• IPv4 protocol
  • TCP/UDP source and destination port

The packet encapsulation format used in Host-INT's initial release is to add the INT headers after the packet's TCP or UDP header. In order for the receiving host B to distinguish packets that have INT headers from those that do not, host A also modifies the value of the differentiated services field codepoints (DSCP) within the IPv4 Type of Service field to a configurable value. In practice it is good to consult with a network administrator to find a DSCP value that is not in use for other purposes within the network.

When packets arrive at host B, another eBPF program running in host B's kernel processes it. If the packet has an INT header (determined by the DSCP value), the eBPF program removes it and sends the packet on to the Linux kernel networking code, where it will then proceed to the target application.

Before removing the INT header, host B's eBPF program calculates the one-way latency of the packet, calculated as the time at host B when the packet was received, minus the timestamp that host A sent in the INT header. Note that any inaccuracy in the synchronization of the clocks on host A and host B introduces an error into this one-way latency measurement. It is recommended that you use Network Time Protocol (NTP) or Precision Time Protocol (PTP) to synchronize the clocks for devices on your network.

Host B's eBPF program looks up the packet's flow (determined by the same 5-tuple of packet header fields used at the source host A) in an eBPF map. Independently, for the packets that host B receives with INT headers, it keeps the following data:

  • The last time a packet was received.
  • The one-way latency of the previous packet received by host B for this flow.
  • A small data structure that, used in combination with the sequence number in the INT header, determines how many packets were lost in the network for this flow.

Host B will generate an INT report packet upon any of these events:

  • The first packet of a new flow is received with an INT header.
  • Once-per-packet drop report time period. Every flow is checked to see if any new packet drops have been detected since the previous period. If there have been new packet losses detected recently, an INT loss report packet is generated. The report contains the number of lost packets detected and the header of the packet.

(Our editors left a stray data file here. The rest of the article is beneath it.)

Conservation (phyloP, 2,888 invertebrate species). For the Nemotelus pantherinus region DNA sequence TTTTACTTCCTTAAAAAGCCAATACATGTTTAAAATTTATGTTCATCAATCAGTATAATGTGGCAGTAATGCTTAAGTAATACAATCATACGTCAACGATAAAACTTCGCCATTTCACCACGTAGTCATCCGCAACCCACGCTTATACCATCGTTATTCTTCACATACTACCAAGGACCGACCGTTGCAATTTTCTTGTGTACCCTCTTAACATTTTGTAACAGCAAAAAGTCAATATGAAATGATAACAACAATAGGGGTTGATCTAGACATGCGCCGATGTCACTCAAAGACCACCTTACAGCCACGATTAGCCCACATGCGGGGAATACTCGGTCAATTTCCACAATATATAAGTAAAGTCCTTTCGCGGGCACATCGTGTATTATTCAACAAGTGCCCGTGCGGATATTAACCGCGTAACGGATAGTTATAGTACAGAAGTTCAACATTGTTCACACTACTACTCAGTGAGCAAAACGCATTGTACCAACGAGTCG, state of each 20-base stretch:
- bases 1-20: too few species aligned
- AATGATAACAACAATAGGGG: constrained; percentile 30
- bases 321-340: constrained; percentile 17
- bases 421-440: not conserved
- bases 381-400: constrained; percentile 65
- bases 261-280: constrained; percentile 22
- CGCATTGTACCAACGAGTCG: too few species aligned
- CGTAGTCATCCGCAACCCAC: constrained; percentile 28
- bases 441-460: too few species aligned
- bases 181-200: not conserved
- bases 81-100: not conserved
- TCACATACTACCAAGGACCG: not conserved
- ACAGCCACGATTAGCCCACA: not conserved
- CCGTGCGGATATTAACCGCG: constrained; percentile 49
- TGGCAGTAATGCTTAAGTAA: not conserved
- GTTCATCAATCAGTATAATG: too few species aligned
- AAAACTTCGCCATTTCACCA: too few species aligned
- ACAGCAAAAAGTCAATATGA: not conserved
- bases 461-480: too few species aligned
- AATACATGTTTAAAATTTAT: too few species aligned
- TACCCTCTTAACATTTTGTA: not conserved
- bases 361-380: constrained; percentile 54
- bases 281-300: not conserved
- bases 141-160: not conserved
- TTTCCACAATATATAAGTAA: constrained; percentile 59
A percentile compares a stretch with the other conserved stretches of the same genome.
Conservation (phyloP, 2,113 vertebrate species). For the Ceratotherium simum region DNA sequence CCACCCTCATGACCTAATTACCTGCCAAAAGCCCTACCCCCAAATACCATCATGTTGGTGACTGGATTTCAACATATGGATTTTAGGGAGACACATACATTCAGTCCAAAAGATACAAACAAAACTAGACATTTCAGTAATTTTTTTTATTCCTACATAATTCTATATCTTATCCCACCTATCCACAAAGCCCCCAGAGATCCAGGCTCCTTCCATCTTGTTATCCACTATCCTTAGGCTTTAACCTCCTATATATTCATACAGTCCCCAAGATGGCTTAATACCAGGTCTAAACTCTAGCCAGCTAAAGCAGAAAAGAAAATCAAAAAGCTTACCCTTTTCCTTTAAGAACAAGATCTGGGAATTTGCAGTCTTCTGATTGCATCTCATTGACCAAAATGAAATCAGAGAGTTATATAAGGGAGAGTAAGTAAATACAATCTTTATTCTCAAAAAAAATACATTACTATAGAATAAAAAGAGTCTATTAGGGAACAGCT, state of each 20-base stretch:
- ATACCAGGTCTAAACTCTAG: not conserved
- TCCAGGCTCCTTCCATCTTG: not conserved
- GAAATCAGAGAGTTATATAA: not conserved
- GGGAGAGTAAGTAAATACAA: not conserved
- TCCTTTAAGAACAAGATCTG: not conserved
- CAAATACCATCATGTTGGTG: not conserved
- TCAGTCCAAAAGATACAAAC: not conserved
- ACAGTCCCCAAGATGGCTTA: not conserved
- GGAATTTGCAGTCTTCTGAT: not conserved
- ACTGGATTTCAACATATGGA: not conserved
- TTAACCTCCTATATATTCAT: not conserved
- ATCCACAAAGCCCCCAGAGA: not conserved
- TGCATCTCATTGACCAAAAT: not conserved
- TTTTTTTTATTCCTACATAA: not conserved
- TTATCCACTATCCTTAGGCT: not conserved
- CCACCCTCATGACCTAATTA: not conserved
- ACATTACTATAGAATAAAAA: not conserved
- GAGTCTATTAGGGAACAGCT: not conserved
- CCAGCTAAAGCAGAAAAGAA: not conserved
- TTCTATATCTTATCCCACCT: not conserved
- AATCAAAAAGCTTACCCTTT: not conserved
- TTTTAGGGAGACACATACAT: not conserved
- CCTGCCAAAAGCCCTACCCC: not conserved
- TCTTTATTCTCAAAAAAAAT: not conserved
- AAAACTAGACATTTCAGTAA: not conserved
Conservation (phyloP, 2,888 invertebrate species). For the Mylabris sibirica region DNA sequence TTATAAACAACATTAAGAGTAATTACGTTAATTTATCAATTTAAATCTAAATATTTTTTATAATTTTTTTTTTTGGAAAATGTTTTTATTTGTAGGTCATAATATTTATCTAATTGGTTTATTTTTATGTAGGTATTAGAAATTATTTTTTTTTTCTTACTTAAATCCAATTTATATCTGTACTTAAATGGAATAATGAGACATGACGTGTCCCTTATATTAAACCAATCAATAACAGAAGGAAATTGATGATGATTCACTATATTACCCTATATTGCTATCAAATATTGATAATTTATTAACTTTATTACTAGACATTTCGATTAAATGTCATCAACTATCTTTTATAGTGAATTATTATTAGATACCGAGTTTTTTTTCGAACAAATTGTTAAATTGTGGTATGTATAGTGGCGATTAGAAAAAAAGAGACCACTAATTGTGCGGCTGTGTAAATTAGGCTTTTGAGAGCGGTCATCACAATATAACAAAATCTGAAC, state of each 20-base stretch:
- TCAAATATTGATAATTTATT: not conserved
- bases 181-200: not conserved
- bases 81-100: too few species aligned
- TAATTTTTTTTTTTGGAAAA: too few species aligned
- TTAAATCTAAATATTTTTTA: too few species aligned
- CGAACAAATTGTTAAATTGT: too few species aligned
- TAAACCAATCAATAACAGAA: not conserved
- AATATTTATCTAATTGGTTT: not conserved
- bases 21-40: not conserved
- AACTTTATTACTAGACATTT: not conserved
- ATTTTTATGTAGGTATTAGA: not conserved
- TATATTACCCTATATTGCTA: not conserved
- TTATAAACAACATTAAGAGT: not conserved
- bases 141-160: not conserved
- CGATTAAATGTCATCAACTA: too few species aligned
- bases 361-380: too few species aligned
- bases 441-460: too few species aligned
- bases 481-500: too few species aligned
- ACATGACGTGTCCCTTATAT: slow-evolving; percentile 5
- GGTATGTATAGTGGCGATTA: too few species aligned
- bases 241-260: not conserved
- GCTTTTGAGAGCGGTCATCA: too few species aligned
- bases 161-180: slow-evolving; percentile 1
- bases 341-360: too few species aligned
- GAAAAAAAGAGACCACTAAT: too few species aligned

• If the one-way latency of the current packet is significantly different from the latency of the previous packet for this flow, an INT latency report packet is generated.

Thus, by looking at the stream of INT report packets, Host-INT can monitor the following things:

  • Every time the latency of a flow changes significantly
  • Periodic updates of the lost packet count

Both of these things are reported on a per-flow basis.

Host-INT generates INT report packets that are sent from INT packet receivers back to the sending host, where the data extracted from the report is written to a text file. Adding other components expands the functionality of Host-INT. Host-INT supports extensions that send INT report packets to the host that sent the packet containing the header – and even to a pre-configured IP address.

The typical reason to use a pre-configured IP address is to send INT reports from many hosts to a telemetry analytics system that can collect, collate, analyze, and display telemetry data so operators can make insightful decisions about their network. (Intel's Deep Insight Analytics software [4] is an example of an analytics system that can process INT reports.)

Current Limitations

Although Host-INT's reports can help network administrators learn about flows experiencing high latency or many packet drops, Host-INT cannot currently help narrow down the root cause within a network for this behavior. Switch-INT, however, does have the ability to help find the root cause. If you deploy INT-capable switches on your network, you can configure those switches to generate INT reports on events such as packet drops or packet queues causing high latency. By configuring your switches properly, you can quickly determine the actual location in the network where congestion and packet drops occur. You can also determine snapshots of other packets that were in the same queue as the dropped or high-latency packets.